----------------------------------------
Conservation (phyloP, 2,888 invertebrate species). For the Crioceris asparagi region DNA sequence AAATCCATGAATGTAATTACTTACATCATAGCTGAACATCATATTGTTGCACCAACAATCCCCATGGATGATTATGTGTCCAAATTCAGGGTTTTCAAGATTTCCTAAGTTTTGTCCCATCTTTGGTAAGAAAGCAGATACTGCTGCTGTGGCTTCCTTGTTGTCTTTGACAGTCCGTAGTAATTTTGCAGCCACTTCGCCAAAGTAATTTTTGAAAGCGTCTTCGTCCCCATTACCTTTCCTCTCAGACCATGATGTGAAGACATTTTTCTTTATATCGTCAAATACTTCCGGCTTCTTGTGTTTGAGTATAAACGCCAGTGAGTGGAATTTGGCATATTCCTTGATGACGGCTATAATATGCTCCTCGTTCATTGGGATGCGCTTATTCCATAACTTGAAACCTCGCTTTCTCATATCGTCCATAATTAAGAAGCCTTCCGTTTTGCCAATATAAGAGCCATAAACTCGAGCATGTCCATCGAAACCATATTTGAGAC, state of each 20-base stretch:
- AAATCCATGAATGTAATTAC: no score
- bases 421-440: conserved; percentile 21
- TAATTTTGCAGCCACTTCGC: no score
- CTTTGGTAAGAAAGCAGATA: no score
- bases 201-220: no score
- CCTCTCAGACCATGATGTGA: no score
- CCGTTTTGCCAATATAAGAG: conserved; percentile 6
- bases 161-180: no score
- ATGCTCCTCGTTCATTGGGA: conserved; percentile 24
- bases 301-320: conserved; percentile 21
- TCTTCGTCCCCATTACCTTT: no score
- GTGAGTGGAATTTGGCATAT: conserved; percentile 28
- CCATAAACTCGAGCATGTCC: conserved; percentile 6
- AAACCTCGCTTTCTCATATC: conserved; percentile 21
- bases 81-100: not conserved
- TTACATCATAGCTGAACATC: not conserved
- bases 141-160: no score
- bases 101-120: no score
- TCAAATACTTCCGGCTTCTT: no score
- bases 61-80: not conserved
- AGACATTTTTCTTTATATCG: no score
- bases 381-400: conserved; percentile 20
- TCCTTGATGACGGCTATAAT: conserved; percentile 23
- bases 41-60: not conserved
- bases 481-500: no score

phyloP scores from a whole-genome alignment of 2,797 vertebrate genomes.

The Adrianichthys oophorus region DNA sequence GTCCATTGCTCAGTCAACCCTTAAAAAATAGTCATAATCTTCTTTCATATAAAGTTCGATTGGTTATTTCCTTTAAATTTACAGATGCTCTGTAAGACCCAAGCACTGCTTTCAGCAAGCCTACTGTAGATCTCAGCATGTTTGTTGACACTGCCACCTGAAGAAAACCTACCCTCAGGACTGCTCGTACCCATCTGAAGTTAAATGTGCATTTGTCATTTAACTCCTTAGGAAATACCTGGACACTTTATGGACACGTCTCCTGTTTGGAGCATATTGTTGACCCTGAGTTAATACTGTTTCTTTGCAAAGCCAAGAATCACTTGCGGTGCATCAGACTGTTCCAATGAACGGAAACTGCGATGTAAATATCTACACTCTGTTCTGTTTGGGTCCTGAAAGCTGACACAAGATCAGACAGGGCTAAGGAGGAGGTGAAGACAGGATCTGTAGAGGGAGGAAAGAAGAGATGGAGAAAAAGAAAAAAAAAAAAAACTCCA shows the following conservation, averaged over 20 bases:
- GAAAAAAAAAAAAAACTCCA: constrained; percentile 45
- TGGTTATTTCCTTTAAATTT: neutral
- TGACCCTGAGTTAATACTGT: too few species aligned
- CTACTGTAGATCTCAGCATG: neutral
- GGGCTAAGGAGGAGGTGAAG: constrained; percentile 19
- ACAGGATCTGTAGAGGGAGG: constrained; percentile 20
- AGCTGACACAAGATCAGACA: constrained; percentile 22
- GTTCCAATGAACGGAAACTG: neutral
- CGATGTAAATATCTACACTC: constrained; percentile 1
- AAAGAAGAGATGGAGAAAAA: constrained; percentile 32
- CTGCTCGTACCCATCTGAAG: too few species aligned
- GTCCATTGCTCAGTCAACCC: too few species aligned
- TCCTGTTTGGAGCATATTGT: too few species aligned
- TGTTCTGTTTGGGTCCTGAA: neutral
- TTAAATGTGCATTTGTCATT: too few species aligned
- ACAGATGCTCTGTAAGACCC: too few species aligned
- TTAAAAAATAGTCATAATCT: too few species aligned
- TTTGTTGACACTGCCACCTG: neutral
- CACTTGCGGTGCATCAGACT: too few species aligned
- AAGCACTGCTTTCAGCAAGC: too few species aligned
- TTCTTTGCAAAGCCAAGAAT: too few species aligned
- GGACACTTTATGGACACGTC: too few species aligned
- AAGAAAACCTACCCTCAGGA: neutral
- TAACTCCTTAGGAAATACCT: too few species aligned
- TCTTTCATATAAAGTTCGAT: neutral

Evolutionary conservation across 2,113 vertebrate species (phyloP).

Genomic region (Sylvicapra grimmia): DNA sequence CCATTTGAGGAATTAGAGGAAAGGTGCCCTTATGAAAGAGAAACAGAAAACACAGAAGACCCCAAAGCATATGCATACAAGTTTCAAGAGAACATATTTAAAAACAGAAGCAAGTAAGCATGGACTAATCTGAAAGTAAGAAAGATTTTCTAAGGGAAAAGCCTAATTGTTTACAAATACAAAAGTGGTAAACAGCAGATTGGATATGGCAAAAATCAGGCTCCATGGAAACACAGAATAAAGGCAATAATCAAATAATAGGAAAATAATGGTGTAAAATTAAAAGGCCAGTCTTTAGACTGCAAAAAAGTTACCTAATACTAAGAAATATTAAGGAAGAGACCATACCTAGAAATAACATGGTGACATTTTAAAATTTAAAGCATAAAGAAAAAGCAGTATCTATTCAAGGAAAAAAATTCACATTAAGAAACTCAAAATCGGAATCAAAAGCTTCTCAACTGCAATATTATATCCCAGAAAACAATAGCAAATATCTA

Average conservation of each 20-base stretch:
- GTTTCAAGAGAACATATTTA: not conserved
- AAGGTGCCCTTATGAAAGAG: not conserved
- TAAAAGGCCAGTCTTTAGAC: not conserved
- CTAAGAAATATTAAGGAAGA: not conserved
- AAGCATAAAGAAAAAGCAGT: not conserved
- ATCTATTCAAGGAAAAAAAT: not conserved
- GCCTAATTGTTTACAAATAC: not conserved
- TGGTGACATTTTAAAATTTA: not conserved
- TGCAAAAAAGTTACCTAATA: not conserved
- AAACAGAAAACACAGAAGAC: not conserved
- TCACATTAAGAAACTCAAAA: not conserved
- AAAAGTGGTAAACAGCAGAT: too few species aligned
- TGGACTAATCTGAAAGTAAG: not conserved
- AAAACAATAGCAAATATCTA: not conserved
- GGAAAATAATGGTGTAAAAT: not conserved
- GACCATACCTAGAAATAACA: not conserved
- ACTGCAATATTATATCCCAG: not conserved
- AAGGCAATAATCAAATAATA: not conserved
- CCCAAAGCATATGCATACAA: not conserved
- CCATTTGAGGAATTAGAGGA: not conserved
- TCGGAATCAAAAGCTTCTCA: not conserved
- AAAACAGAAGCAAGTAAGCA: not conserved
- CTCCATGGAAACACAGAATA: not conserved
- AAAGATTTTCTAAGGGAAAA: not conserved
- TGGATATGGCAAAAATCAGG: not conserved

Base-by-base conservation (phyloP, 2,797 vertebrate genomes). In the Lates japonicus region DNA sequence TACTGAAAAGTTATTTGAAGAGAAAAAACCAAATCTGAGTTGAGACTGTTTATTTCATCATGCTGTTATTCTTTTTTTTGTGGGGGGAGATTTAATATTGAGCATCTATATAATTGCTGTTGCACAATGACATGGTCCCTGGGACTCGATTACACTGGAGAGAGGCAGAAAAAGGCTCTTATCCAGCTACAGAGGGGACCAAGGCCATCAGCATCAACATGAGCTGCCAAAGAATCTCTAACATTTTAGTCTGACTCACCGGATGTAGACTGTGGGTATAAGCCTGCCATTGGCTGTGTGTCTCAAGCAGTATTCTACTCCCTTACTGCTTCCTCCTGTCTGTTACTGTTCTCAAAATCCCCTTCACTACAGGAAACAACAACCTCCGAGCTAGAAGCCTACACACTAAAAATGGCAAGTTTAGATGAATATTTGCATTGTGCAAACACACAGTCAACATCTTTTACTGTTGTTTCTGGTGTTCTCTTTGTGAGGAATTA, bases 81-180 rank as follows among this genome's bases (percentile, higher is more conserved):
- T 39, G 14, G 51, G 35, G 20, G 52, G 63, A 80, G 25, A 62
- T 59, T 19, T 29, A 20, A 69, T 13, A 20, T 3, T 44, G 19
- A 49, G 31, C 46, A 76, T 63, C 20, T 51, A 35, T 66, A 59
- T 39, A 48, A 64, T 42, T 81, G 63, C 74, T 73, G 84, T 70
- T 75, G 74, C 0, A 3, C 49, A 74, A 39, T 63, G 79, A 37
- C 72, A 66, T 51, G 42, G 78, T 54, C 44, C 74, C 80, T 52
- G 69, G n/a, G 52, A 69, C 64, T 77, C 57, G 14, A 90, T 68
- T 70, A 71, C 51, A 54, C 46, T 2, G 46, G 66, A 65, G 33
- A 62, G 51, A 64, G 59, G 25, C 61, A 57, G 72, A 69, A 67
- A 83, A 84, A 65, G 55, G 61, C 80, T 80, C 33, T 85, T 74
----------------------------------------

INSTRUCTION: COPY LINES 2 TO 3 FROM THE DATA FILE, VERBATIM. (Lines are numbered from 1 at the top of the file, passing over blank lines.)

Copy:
- AAATCCATGAATGTAATTAC: no score
- bases 421-440: conserved; percentile 21